I suppose it is not entirely unexpected that someone who has chosen to make a place in his heart and life for Hecate should be drawn to the metaphor and myth and imagery and power of the cross-roads. Thoughts of them have been hovering at the back of my mind the last few days.
There are a couple of very different sources or goads or inspirations for this recent obsession, other of course than having been blessed with A.D.D. and occasionally getting stuck on an idea like a bird-dog on a scent.
One came from Dana of the Bells from Crying of a Siren, her quick note which linked to an a couple of articles ( 1st one here and 2nd one here) about a new reporters sociological experiment.
Briefly the reporter had it arranged that Joshua Bell one of the greatest living violinists of our day would be wearing some scruffy clothes, playing some of the greatest pieces of classical music (on a Stadivarius no less!), at the top of the stairs at a busy Washington DC subway terminal and would film whatever the results were… hardly anyone walking by noticed or acknowledged him!
The other, much sadder, goad or inspiration for this post comes from Kerr Cuhulain’s blog.
Briefly, over a dozen people encounter a boy wandering the streets in mixed snow and rain, barefoot and wearing some flannel pajamas asking passersby for help as his parents are fighting. Not. One. Of. Them. Helped. Him!
The police were not able to track him down.
This has me doing some thinking about those moments in life where we have a chance to make a choice, how those choices define us or change us. I believe, as a Witch, that we are responsible for our choices; our actions, our reactions, our responsibility.
I’d like to think the the nearly 20 years I have been a Pagan and Witch that I have learned, that I have grown in maturity and in spirit; that is sort of the idea of Witchcraft… at least as I see it.
I find myself looking at the Sunlit Cross-roads of the Joshua Bell experiment and remembering a time on my student tour of Europe where I was walking up the stairs of the London Metro and found myself listening to a guitarist… the strange and wonderful accoustics of the subway station stairs and eventually comming upon him. An alien experience in a foriegn city to a young, young man from Anchorage, Alaska.
I find myself thinking of a time when I was in my early teens and I was downtown doing some Christmas shopping… it was a snowy day so the temperature wouldn’t have been too cold… somewhere in the 30’s maybe. A panhandler approached me for money, I told him I had none even though I did.
I was young and had been warned by my parents to just say no to panhandlers and to never take my wallet out…
Yet even then I looked back on it even minutes later thinking about the Fast Food restaurant we were near… I could have taken him in and bought him a meal…
Of course I also look at that particular cross-roads with the eyes of someone who has since worked as a convenience store clerk and watched panhandlers get together money from customers and then come in later and by beer or cigarettes with the money… I am somewhat cynical when approached nowadays.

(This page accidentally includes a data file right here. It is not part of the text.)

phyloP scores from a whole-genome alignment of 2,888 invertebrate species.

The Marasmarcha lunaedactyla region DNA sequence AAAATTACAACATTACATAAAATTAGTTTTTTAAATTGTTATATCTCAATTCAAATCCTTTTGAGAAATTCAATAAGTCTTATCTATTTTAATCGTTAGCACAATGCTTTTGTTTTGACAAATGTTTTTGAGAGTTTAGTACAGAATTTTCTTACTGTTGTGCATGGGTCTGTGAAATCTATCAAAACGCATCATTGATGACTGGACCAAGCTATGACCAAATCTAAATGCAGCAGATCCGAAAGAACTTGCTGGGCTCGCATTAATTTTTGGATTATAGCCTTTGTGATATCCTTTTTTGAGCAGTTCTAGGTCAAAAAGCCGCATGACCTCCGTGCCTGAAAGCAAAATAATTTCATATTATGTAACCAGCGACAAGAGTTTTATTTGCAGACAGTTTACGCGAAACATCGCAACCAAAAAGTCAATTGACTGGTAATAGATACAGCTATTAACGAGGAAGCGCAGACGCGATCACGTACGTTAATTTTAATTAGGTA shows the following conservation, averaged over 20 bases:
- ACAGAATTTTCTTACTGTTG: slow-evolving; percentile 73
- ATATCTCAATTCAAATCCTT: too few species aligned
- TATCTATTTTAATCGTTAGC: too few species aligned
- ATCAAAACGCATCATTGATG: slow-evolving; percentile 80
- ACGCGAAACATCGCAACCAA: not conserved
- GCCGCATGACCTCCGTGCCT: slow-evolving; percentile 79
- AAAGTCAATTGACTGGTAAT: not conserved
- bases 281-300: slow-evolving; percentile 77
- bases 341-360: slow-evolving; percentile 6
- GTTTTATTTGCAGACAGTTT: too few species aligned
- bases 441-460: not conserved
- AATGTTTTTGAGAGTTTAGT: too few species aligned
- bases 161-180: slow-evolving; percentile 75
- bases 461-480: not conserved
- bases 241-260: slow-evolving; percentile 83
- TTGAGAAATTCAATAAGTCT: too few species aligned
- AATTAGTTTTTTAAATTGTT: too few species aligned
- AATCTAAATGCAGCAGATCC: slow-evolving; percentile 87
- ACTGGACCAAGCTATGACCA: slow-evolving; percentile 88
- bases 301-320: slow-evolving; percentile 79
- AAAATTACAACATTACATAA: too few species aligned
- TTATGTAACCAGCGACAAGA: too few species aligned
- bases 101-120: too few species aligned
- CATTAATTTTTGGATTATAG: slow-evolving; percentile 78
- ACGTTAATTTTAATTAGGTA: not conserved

But I could have bought him a burger…
Then there is the brightly lit Midnight sunlit cross-roads of walking home from my job at a big-box book store and being startled by an old woman. She was in a clean bright floral print bathrobe/nightgown type of thing and looked a little confused wandering her neighborhood at an odd hour of the bright Alaskan summer night. (2 or 3 am)
We had startled each other I had been booking it for home walking on my own and she had popped from around the corner from one of the neighborhoods off of C street in downtown Anchorage. Seemingly appearing out of nowhere from behind a light pole.
We laughed about it and I applogized for nearly running into here and in a moment it became clear she was clealy clean and fed and not homeless…but was more than a little disoriented but trying not to show it.
She asked me if the Church across the street was open and I told her I did not know. I asked her if she needed help and she said no. She wandered off across the street and tried the door of the church, it was locked.
She did though. Someone needed to do… well, something… I walked off a little ways so as not to scare her off and I called the police and waited around watching her wander back towards the neighborhood she had suddenly walked around the corner into my life from. I waited and watched discreetely from around the corner as the police came and talked to her and helped her get back into the residential care house she had wandered out from.
I talked briefly to one of the cops before I headed home.
We always have the power of choice. What would you live for? What would you die for? We choose our actions and reactions and we are responsible for them.
If its the easy option or choice, it’s probably not the right one.
Lots of thoughts and memories rambling around m y brain and circling the Cross-roads of my mind.
2 thoughts on “Cross Roads Moments”
Amazing. I had not read the second story.
I cannot believe that most people would just pass a child like that. I know that I would not be able to.
How can we not stop? When did we stop caring for the well-being of others? It’s not even a fear for our own selves that drives us. It’s apathy.
Its pretty stunning that so many people would act so callously as to ignore another persons suffering like that.